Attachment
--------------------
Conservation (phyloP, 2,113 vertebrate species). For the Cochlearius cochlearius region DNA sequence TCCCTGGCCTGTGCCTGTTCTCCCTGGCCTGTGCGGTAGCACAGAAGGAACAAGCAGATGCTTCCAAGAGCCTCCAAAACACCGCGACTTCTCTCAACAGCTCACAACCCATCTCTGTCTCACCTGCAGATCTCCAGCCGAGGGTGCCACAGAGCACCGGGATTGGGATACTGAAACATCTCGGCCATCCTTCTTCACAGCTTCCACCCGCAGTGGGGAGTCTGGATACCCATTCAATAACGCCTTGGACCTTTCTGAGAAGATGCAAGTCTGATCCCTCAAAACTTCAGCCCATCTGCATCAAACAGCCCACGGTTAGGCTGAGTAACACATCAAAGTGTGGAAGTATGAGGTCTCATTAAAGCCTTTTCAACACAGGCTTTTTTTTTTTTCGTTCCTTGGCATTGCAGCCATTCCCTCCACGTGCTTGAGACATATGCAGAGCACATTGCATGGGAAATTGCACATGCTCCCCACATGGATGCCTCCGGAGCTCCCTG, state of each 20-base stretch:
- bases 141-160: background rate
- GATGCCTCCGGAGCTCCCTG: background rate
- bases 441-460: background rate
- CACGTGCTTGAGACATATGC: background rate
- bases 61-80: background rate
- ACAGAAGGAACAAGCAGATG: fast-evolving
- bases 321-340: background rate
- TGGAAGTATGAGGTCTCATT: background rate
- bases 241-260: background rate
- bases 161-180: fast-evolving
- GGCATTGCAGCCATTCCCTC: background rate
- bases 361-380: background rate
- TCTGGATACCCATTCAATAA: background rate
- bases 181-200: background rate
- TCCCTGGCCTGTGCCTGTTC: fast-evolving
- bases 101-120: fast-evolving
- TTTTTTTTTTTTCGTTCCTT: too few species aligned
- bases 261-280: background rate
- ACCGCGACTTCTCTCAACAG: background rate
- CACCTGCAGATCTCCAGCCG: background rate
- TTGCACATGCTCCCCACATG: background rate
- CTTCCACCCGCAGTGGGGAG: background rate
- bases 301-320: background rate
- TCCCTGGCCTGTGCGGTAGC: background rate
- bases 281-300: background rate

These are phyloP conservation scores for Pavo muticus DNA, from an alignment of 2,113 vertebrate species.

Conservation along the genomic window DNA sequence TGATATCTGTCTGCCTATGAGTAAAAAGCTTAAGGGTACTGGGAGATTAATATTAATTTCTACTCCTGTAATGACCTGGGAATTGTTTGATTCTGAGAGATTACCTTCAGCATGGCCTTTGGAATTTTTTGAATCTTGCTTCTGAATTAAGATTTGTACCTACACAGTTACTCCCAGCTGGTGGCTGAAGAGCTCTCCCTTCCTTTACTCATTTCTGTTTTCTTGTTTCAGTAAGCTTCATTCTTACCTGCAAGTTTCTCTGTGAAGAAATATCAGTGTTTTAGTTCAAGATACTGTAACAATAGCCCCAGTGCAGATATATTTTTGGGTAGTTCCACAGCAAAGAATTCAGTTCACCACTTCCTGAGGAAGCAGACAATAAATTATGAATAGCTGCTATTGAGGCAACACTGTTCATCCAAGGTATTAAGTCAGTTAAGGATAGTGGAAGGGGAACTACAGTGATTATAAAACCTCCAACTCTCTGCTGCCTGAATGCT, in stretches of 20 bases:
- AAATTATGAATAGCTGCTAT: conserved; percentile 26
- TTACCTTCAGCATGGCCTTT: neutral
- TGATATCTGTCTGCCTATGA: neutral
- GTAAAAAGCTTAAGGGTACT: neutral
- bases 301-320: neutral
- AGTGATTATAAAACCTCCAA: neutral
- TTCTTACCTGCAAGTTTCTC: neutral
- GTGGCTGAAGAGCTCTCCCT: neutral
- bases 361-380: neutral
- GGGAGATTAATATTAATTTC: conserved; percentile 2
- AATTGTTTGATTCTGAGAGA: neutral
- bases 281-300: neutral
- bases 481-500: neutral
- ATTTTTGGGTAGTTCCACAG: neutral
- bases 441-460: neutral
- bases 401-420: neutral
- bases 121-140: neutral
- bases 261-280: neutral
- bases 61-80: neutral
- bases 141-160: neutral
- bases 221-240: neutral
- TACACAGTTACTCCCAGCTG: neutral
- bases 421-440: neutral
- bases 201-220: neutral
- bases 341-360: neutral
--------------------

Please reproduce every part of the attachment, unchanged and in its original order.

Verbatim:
Conservation (phyloP, 2,113 vertebrate species). For the Cochlearius cochlearius region DNA sequence TCCCTGGCCTGTGCCTGTTCTCCCTGGCCTGTGCGGTAGCACAGAAGGAACAAGCAGATGCTTCCAAGAGCCTCCAAAACACCGCGACTTCTCTCAACAGCTCACAACCCATCTCTGTCTCACCTGCAGATCTCCAGCCGAGGGTGCCACAGAGCACCGGGATTGGGATACTGAAACATCTCGGCCATCCTTCTTCACAGCTTCCACCCGCAGTGGGGAGTCTGGATACCCATTCAATAACGCCTTGGACCTTTCTGAGAAGATGCAAGTCTGATCCCTCAAAACTTCAGCCCATCTGCATCAAACAGCCCACGGTTAGGCTGAGTAACACATCAAAGTGTGGAAGTATGAGGTCTCATTAAAGCCTTTTCAACACAGGCTTTTTTTTTTTTCGTTCCTTGGCATTGCAGCCATTCCCTCCACGTGCTTGAGACATATGCAGAGCACATTGCATGGGAAATTGCACATGCTCCCCACATGGATGCCTCCGGAGCTCCCTG, state of each 20-base stretch:
- bases 141-160: background rate
- GATGCCTCCGGAGCTCCCTG: background rate
- bases 441-460: background rate
- CACGTGCTTGAGACATATGC: background rate
- bases 61-80: background rate
- ACAGAAGGAACAAGCAGATG: fast-evolving
- bases 321-340: background rate
- TGGAAGTATGAGGTCTCATT: background rate
- bases 241-260: background rate
- bases 161-180: fast-evolving
- GGCATTGCAGCCATTCCCTC: background rate
- bases 361-380: background rate
- TCTGGATACCCATTCAATAA: background rate
- bases 181-200: background rate
- TCCCTGGCCTGTGCCTGTTC: fast-evolving
- bases 101-120: fast-evolving
- TTTTTTTTTTTTCGTTCCTT: too few species aligned
- bases 261-280: background rate
- ACCGCGACTTCTCTCAACAG: background rate
- CACCTGCAGATCTCCAGCCG: background rate
- TTGCACATGCTCCCCACATG: background rate
- CTTCCACCCGCAGTGGGGAG: background rate
- bases 301-320: background rate
- TCCCTGGCCTGTGCGGTAGC: background rate
- bases 281-300: background rate

These are phyloP conservation scores for Pavo muticus DNA, from an alignment of 2,113 vertebrate species.

Conservation along the genomic window DNA sequence TGATATCTGTCTGCCTATGAGTAAAAAGCTTAAGGGTACTGGGAGATTAATATTAATTTCTACTCCTGTAATGACCTGGGAATTGTTTGATTCTGAGAGATTACCTTCAGCATGGCCTTTGGAATTTTTTGAATCTTGCTTCTGAATTAAGATTTGTACCTACACAGTTACTCCCAGCTGGTGGCTGAAGAGCTCTCCCTTCCTTTACTCATTTCTGTTTTCTTGTTTCAGTAAGCTTCATTCTTACCTGCAAGTTTCTCTGTGAAGAAATATCAGTGTTTTAGTTCAAGATACTGTAACAATAGCCCCAGTGCAGATATATTTTTGGGTAGTTCCACAGCAAAGAATTCAGTTCACCACTTCCTGAGGAAGCAGACAATAAATTATGAATAGCTGCTATTGAGGCAACACTGTTCATCCAAGGTATTAAGTCAGTTAAGGATAGTGGAAGGGGAACTACAGTGATTATAAAACCTCCAACTCTCTGCTGCCTGAATGCT, in stretches of 20 bases:
- AAATTATGAATAGCTGCTAT: conserved; percentile 26
- TTACCTTCAGCATGGCCTTT: neutral
- TGATATCTGTCTGCCTATGA: neutral
- GTAAAAAGCTTAAGGGTACT: neutral
- bases 301-320: neutral
- AGTGATTATAAAACCTCCAA: neutral
- TTCTTACCTGCAAGTTTCTC: neutral
- GTGGCTGAAGAGCTCTCCCT: neutral
- bases 361-380: neutral
- GGGAGATTAATATTAATTTC: conserved; percentile 2
- AATTGTTTGATTCTGAGAGA: neutral
- bases 281-300: neutral
- bases 481-500: neutral
- ATTTTTGGGTAGTTCCACAG: neutral
- bases 441-460: neutral
- bases 401-420: neutral
- bases 121-140: neutral
- bases 261-280: neutral
- bases 61-80: neutral
- bases 141-160: neutral
- bases 221-240: neutral
- TACACAGTTACTCCCAGCTG: neutral
- bases 421-440: neutral
- bases 201-220: neutral
- bases 341-360: neutral